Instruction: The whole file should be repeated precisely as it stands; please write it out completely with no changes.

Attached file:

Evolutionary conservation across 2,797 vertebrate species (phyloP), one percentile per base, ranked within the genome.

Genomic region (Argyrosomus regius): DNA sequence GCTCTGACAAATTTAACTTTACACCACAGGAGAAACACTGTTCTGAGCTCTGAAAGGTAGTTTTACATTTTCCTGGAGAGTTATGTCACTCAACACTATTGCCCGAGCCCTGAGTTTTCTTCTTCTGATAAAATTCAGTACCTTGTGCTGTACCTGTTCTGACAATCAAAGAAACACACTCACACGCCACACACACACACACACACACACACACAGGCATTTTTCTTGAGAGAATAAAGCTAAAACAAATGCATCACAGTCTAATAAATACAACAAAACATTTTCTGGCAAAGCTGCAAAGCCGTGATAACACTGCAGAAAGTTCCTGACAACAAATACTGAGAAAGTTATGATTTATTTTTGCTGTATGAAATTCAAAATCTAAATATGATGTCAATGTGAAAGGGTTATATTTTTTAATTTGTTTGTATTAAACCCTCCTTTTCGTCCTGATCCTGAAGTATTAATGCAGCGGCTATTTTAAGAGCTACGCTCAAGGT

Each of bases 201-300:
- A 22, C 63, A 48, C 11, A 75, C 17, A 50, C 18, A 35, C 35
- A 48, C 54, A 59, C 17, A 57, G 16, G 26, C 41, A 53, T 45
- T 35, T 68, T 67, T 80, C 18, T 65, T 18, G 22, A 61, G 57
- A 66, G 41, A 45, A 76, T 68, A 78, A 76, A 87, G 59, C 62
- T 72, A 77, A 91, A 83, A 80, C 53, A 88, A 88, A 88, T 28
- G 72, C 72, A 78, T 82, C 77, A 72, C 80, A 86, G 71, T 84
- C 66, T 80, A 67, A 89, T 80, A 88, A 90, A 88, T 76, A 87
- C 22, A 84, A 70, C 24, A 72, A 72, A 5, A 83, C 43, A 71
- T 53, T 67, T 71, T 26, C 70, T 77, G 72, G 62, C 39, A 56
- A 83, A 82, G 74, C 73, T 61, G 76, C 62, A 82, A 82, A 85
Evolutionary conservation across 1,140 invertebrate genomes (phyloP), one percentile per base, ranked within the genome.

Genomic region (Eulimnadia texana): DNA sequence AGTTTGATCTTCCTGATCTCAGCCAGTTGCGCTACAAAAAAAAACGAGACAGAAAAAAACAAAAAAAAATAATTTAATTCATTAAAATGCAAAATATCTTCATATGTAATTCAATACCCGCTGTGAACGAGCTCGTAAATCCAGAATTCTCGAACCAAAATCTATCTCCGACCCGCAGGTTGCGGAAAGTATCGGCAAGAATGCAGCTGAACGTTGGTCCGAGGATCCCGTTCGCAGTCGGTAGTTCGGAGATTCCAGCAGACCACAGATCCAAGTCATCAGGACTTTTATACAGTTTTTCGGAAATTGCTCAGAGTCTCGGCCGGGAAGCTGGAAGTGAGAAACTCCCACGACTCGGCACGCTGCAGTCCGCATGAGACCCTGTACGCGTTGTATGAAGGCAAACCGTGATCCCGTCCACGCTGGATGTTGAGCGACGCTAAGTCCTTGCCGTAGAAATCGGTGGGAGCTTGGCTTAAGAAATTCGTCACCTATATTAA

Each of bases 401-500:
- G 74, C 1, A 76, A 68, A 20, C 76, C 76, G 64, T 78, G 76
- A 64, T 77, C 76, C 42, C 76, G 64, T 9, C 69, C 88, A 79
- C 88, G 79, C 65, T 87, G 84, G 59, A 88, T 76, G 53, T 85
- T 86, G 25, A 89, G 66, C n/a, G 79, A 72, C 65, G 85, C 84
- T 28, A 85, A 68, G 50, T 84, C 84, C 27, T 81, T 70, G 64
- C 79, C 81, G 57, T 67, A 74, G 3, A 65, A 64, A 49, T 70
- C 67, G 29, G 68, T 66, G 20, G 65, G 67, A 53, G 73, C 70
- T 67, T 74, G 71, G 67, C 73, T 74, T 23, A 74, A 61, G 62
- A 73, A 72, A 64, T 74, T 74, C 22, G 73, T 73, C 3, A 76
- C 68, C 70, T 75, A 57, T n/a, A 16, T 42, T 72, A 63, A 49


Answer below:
Evolutionary conservation across 2,797 vertebrate species (phyloP), one percentile per base, ranked within the genome.

Genomic region (Argyrosomus regius): DNA sequence GCTCTGACAAATTTAACTTTACACCACAGGAGAAACACTGTTCTGAGCTCTGAAAGGTAGTTTTACATTTTCCTGGAGAGTTATGTCACTCAACACTATTGCCCGAGCCCTGAGTTTTCTTCTTCTGATAAAATTCAGTACCTTGTGCTGTACCTGTTCTGACAATCAAAGAAACACACTCACACGCCACACACACACACACACACACACACACAGGCATTTTTCTTGAGAGAATAAAGCTAAAACAAATGCATCACAGTCTAATAAATACAACAAAACATTTTCTGGCAAAGCTGCAAAGCCGTGATAACACTGCAGAAAGTTCCTGACAACAAATACTGAGAAAGTTATGATTTATTTTTGCTGTATGAAATTCAAAATCTAAATATGATGTCAATGTGAAAGGGTTATATTTTTTAATTTGTTTGTATTAAACCCTCCTTTTCGTCCTGATCCTGAAGTATTAATGCAGCGGCTATTTTAAGAGCTACGCTCAAGGT

Each of bases 201-300:
- A 22, C 63, A 48, C 11, A 75, C 17, A 50, C 18, A 35, C 35
- A 48, C 54, A 59, C 17, A 57, G 16, G 26, C 41, A 53, T 45
- T 35, T 68, T 67, T 80, C 18, T 65, T 18, G 22, A 61, G 57
- A 66, G 41, A 45, A 76, T 68, A 78, A 76, A 87, G 59, C 62
- T 72, A 77, A 91, A 83, A 80, C 53, A 88, A 88, A 88, T 28
- G 72, C 72, A 78, T 82, C 77, A 72, C 80, A 86, G 71, T 84
- C 66, T 80, A 67, A 89, T 80, A 88, A 90, A 88, T 76, A 87
- C 22, A 84, A 70, C 24, A 72, A 72, A 5, A 83, C 43, A 71
- T 53, T 67, T 71, T 26, C 70, T 77, G 72, G 62, C 39, A 56
- A 83, A 82, G 74, C 73, T 61, G 76, C 62, A 82, A 82, A 85
Evolutionary conservation across 1,140 invertebrate genomes (phyloP), one percentile per base, ranked within the genome.

Genomic region (Eulimnadia texana): DNA sequence AGTTTGATCTTCCTGATCTCAGCCAGTTGCGCTACAAAAAAAAACGAGACAGAAAAAAACAAAAAAAAATAATTTAATTCATTAAAATGCAAAATATCTTCATATGTAATTCAATACCCGCTGTGAACGAGCTCGTAAATCCAGAATTCTCGAACCAAAATCTATCTCCGACCCGCAGGTTGCGGAAAGTATCGGCAAGAATGCAGCTGAACGTTGGTCCGAGGATCCCGTTCGCAGTCGGTAGTTCGGAGATTCCAGCAGACCACAGATCCAAGTCATCAGGACTTTTATACAGTTTTTCGGAAATTGCTCAGAGTCTCGGCCGGGAAGCTGGAAGTGAGAAACTCCCACGACTCGGCACGCTGCAGTCCGCATGAGACCCTGTACGCGTTGTATGAAGGCAAACCGTGATCCCGTCCACGCTGGATGTTGAGCGACGCTAAGTCCTTGCCGTAGAAATCGGTGGGAGCTTGGCTTAAGAAATTCGTCACCTATATTAA

Each of bases 401-500:
- G 74, C 1, A 76, A 68, A 20, C 76, C 76, G 64, T 78, G 76
- A 64, T 77, C 76, C 42, C 76, G 64, T 9, C 69, C 88, A 79
- C 88, G 79, C 65, T 87, G 84, G 59, A 88, T 76, G 53, T 85
- T 86, G 25, A 89, G 66, C n/a, G 79, A 72, C 65, G 85, C 84
- T 28, A 85, A 68, G 50, T 84, C 84, C 27, T 81, T 70, G 64
- C 79, C 81, G 57, T 67, A 74, G 3, A 65, A 64, A 49, T 70
- C 67, G 29, G 68, T 66, G 20, G 65, G 67, A 53, G 73, C 70
- T 67, T 74, G 71, G 67, C 73, T 74, T 23, A 74, A 61, G 62
- A 73, A 72, A 64, T 74, T 74, C 22, G 73, T 73, C 3, A 76
- C 68, C 70, T 75, A 57, T n/a, A 16, T 42, T 72, A 63, A 49